LIVE: The Jack DeJohnette Trio @ The Egg, 12/9/16
Review by Greg Haymes
Photographs by Albert Brooks
At The Egg’s Swyer Theatre on Friday evening, J Hunter – host of “Jazz2K” on WVCR-FM and regular Nippertown contributor – was the surprise emcee of the show (a surprise even to him), and just prior to the headliner’s performance, he had the honor of bestowing upon Jack DeJohnette the award as the Jazz Journalists Association’s Drummer of the Year award.
The drummer (and Hudson Valley resident) graciously accepted the trophy – his third from the JJA, by the way – and explained to the audience that he was simply looking to “explore and create different things.”
Then he did what no other Drummer of the Year honoree is likely to do. He sauntered across the stage, sat down not behind the drum kit, but rather at the grand piano and launched into a repeating pattern of shimmering glissandos that would have made Philip Glass proud.
Yeah, the Drummer of the Year played for at least 10 minutes before he hit a drum.
Drums. Piano. Whatever. DeJohnette commands respect.
I first saw DeJohnette in action nearly 50 years ago, when my dad took me to Kleinhans Music Hall in Buffalo, where DeJohnette was hammering away at the kit with the Charles Lloyd Quartet. I was just a wee lad at the time, but it was the concert that made me fall in love with jazz.
Fast forward to The Egg last weekend… On that opening number Ravi Coltrane slid into the mix in meditative mode on soprano sax, followed by Matthew Garrison firing up his five-string electric bass, shot through electronic filters triggered by his foot pedals and laptop.
Clearly, the 74-year-old DeJohnette is indeed exploring new things rather than resting on his considerable laurels.
The 65-minute performance was a master class – spacey free-form stuff, avant-funk, bruising fusion and thoroughly modern (or post-modern, depending on where you want to draw the line) jazz.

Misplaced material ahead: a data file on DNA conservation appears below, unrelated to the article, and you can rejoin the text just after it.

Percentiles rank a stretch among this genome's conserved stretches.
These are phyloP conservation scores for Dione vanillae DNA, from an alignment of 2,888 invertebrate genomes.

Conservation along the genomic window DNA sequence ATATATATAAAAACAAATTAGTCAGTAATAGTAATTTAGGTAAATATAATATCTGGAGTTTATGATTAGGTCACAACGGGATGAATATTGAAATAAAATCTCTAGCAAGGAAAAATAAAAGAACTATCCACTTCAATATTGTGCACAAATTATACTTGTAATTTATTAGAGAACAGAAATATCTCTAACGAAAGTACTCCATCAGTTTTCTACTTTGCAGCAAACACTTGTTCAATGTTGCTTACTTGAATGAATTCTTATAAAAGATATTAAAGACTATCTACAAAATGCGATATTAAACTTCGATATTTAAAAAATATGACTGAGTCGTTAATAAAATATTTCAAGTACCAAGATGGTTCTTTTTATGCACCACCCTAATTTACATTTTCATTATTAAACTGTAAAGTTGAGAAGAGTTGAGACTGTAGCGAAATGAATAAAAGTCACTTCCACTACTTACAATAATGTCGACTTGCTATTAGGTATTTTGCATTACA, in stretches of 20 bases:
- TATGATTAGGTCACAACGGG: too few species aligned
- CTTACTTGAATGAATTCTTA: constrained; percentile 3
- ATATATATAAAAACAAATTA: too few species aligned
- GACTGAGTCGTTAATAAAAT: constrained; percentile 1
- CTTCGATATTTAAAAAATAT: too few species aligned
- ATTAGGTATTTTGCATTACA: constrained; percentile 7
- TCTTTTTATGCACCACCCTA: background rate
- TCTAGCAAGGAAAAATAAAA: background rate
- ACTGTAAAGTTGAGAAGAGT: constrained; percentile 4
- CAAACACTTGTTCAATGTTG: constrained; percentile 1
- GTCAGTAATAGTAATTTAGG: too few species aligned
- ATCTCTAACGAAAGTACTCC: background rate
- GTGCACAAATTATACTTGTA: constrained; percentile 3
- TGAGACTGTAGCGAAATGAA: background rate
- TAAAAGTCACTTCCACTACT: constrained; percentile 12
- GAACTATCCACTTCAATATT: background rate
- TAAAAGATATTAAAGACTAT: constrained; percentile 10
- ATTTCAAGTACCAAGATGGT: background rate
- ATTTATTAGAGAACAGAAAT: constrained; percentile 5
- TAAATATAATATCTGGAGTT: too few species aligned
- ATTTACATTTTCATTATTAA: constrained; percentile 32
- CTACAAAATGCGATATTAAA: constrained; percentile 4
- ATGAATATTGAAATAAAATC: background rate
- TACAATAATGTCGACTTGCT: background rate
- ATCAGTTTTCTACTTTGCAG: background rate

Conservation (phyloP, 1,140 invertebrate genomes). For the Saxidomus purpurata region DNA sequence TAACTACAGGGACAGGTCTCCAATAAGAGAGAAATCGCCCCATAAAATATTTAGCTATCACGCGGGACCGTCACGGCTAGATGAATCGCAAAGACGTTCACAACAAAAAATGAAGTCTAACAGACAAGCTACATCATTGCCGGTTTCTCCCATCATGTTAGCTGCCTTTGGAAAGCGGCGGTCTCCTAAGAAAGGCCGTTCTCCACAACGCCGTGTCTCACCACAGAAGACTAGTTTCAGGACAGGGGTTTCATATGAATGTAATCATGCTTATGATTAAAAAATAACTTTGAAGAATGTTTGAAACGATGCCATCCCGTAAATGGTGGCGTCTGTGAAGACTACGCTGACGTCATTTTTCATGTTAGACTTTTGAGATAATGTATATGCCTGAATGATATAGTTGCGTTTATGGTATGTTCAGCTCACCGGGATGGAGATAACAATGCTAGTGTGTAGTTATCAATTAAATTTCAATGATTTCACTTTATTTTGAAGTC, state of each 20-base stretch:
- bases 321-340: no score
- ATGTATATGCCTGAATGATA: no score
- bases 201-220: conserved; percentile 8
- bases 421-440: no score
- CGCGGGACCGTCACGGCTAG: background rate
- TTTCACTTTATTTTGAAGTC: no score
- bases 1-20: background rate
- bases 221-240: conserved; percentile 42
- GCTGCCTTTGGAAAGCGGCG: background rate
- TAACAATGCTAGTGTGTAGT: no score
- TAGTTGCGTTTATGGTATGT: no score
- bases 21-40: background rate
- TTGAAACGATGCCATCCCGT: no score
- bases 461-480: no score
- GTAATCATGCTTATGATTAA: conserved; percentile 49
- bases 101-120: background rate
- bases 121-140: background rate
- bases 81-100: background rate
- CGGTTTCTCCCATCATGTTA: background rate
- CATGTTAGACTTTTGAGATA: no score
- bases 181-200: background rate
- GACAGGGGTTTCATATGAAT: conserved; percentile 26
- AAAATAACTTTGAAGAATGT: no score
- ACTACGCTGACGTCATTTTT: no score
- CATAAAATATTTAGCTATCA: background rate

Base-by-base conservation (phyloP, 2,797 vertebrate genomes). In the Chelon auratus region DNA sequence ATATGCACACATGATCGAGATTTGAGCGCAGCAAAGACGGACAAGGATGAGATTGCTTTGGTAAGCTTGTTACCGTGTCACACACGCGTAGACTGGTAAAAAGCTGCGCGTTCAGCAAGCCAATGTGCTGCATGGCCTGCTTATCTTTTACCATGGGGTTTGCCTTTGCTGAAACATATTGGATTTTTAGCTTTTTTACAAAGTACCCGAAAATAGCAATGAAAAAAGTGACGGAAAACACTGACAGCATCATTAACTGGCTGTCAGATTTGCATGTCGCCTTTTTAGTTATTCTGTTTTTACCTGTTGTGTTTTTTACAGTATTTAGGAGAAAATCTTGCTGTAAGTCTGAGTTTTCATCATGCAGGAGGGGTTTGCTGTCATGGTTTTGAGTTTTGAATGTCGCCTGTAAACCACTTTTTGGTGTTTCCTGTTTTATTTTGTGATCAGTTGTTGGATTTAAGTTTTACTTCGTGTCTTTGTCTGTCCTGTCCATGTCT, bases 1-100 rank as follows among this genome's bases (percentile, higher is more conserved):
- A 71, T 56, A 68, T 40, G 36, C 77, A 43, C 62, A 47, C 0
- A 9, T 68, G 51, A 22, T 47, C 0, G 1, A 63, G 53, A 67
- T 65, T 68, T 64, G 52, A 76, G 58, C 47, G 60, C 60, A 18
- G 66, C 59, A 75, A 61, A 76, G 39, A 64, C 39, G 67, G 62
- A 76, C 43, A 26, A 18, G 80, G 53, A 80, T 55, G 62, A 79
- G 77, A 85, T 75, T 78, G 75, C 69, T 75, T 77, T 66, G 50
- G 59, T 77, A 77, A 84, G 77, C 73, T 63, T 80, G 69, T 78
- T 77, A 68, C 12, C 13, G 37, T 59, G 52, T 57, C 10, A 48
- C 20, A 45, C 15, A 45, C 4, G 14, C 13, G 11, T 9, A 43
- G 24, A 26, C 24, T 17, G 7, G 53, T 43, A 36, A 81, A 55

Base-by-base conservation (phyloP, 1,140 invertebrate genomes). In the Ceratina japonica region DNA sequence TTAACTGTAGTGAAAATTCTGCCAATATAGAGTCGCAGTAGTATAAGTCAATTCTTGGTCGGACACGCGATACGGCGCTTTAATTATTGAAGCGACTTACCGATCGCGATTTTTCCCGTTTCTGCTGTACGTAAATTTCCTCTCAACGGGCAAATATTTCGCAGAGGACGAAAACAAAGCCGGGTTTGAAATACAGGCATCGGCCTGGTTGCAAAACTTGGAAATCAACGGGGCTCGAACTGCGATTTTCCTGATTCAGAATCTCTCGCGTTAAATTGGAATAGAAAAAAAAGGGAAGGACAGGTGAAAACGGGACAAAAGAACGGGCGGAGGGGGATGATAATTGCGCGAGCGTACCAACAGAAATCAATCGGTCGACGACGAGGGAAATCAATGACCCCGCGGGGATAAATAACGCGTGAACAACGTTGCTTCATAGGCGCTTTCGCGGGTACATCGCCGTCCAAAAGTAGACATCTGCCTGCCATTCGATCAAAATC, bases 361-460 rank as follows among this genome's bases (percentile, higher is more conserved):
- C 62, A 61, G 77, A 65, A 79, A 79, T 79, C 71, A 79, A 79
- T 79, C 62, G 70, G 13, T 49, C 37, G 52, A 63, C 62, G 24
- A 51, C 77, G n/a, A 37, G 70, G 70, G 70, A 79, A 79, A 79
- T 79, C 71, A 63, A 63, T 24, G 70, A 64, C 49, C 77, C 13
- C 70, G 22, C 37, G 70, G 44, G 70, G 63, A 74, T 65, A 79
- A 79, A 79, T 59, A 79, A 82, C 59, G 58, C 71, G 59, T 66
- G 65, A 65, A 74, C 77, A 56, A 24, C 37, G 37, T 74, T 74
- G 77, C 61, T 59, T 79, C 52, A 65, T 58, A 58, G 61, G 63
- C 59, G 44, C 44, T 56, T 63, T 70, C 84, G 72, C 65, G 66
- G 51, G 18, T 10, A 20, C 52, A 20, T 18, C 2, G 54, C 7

It was, at times, challenging, clamorous, clattering and cacophonous. And, yeah, a few audience members slipped out the doors after some of the more raw and unbridled moments.
But just when you thought that you were paying an exorbitant price to hear free jazz, DeJohnette slipped back over to the piano and coaxed an almost impossibly tender duet rendition of the Miles Davis/Bill Evans ballad “Blue in Green,” with Coltrane subtly slipping in with an intimate, whispering performance.
As mesmerizing as the Jack DeJohnette Trio was, the Indo-Pak Coalition nearly stole the show with their opening 65-minute set. Bandleader/saxman Rudresh Mahanthappa, explained that the trio was preparing to record a new album. But that wasn’t what we were going to hear them play. No. Instead, he said it was a night of “helping us say goodbye to some old music.”
And they served up a mesmerizing fire-brand of jazz blended with eastern Indian roots music, with all four selections drawn from their 2008 album Apti. Opening with the album’s whisper-to-a-scream title track, the band also fired up “Adana” (Mahanthappa’s sublime alto horn shifting effortlessly from mournful to sinuously seductive), the herky-jerky, clattering math-jazz of “IIT” (featuring the nimble and versatile drummer/tabla player Dan Weiss) and a cover of Ravi Shankar’s “Vandanaa Trayee” (with guitarist Rez Abbasi leading the way through the rugged but righteous raga terrain).
Michael Hochanadel’s review at The Daily Gazette